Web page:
In addition to wondering what the world has lost at the expense of its gaining, another thing that distances me from loving my religion is how hateful Christians have seemed to me in recent years. Technically, in terms of the history of the world, the past few years and Westboro are not outliers. Christians decided indigenous people, black people, and Asian people were all some form of sub-human/savage and physically wreaked havoc upon them for that. This is a mini tangent, but that’s a reason I take issue with the designation of places as third world/less industrialized/developing. Why do we all need to work towards the same thing? And why is Christian nation extraordinaire The United States supposed to be the ideal for the rest of the world? We have set what we think is the standard, so we get to decide who plays catch up and by extension, who is uncivilized. By our own standards. But why is civilization as we define it so good and the rest of the world so bad? Alright, tangent over. But point somewhere in there is that its the same ideas as when Christianity was killing people, raping people, and forcing people to adapt their religion. Its just different now in the means and method. It appears more benevolent and goes on mission trips instead. It hangs out with children and photo ops it up but doesn’t speak to the adults. It stays in its village but looks upon the rest of the country warily. It gushes about thankfulness and worries about the hopefully life-long impact its making for the days that its there. I’ve wanted to continue to identify with Catholicism but eschew Christianity. I guess that says something about the things we consider dear to us. You want it to stand out and be special and better than its counterparts. But, really, it’s not.

I think many Christians are happy to consider themselves/their values under attack and rally with that, but I can’t.  Christians have now painted themselves as the ones either screaming in your face about how you’re going to hell or how they’ll pray for you under a mask of love but really, it’s just tolerance and that’s not love at all.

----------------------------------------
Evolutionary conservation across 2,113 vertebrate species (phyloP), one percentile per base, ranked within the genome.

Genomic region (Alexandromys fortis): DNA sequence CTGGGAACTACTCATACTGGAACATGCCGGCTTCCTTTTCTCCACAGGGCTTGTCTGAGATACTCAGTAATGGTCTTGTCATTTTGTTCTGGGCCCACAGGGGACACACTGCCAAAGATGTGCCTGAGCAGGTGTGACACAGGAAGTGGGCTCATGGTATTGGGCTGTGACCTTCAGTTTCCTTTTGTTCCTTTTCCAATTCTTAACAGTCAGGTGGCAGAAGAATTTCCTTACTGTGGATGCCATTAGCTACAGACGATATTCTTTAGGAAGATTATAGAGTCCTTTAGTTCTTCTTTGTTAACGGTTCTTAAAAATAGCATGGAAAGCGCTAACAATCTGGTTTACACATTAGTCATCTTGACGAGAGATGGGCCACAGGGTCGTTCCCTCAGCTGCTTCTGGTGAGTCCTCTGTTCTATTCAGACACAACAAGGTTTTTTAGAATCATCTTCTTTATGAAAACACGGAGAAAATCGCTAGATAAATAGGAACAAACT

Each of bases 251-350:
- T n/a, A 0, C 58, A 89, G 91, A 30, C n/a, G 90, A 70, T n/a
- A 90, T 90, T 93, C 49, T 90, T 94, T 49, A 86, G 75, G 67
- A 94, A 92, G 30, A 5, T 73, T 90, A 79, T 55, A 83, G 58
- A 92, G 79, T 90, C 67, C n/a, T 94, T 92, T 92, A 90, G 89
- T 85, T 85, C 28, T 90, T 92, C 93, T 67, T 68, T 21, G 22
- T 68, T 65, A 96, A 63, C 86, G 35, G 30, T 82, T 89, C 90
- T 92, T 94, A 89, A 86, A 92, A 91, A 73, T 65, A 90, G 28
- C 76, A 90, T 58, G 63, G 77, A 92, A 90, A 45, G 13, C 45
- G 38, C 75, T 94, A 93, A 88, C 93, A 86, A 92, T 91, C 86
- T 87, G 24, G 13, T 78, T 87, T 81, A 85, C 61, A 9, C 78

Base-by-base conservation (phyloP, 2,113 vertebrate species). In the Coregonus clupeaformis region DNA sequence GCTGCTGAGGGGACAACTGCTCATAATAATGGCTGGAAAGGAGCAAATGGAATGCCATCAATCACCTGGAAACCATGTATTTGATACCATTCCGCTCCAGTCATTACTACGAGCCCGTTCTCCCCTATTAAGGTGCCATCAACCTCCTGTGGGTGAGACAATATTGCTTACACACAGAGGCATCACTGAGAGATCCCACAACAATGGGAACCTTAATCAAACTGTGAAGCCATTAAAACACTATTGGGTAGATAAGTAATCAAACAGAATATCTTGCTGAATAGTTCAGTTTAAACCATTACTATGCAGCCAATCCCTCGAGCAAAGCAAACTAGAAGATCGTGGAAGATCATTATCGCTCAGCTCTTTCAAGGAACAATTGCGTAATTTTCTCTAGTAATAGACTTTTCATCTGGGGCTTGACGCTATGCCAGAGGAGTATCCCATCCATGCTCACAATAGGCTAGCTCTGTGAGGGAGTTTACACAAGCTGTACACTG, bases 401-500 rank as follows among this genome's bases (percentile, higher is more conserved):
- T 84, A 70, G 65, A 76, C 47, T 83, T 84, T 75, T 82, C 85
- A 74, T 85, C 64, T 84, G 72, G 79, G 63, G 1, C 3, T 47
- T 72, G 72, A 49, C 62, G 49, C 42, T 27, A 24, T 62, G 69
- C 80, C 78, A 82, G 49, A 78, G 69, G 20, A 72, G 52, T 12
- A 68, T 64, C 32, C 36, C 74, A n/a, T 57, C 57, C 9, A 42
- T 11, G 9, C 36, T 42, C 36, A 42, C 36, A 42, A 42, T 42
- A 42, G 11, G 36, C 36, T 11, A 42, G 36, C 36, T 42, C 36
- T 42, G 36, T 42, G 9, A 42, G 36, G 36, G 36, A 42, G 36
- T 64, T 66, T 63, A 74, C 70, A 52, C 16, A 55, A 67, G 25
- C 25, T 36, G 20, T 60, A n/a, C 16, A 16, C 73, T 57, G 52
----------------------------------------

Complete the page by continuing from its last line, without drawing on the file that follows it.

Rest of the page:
I think I sound angry, but really, I’m confused. Because I want to love my cradle religion, but it’s done so much harm, so am I condoning everything it has done and continues to do if I ignore that? These are things that have caused me to question my alliance with the Church. I recognize the benefits of having a church family and worshipping in a set location each week (if you’re not an Easter, Mother’s Day, Christmas only kind of Catholic), but where do you go when you start to wonder who that family has excluded in the past and might want to exclude in the future? Who that family only began to see as human once they made them a convert and not a “savage”?

Things like this always lead me to contemplate if ignorance is bliss. On one hand, yeah- because I might still be perfectly content to exist in my religion as is, and as it was, I was very happy with it. On another, no- because do I really love it if I’ve never questioned it? James Baldwin style.

Meeting other Catholics, estranged or not, still strikes a certain familiarity in me. Seeing a gorgeous cathedral or elements of Catholicism in people’s homes makes me feel content. The worldview of Catholicism is one I love, but I guess I just have to decide what I want to do with how I feel.

There are religious people that I still admire. Fr. Greg Boyle tops my list, but my classmates are there too. I think it’s great when people love their faith. I was super happy for the Muslim students when their center opened this year on campus, and I get their newsletter and have been to some of their events with my friends. I still remember when Sacred Heart Chapel seemed to be the center of LMU to me, and I still think our music is unmatched in its quality. Liberation theology and other forms of theology still catch my attention and interest me so much. I’ve ran into the rabbi of campus a couple of times. I have a book of Buddhism that I got from the random mini lending libraries scattered around our palm trees. One of my homeboys is Hindu, and it’s cool to see him rep how his faith influences his world and to see how he laments other people appropriating it. I respect people who faith is very important to, like the ladies from the Dolores Mission community in Boyle Heights. Its world-orienting. I get that. I will worship with you if you ask me to because its important to you and your life. I’m down with it, as long as people don’t force it on other people.

The beginning quote is from an original song by a YouTube singer. Regardless of how I feel about organized religion, I still feel like the Divine imbues the world and voices like the one she has and the passion she has for what she’s singing about shows me that.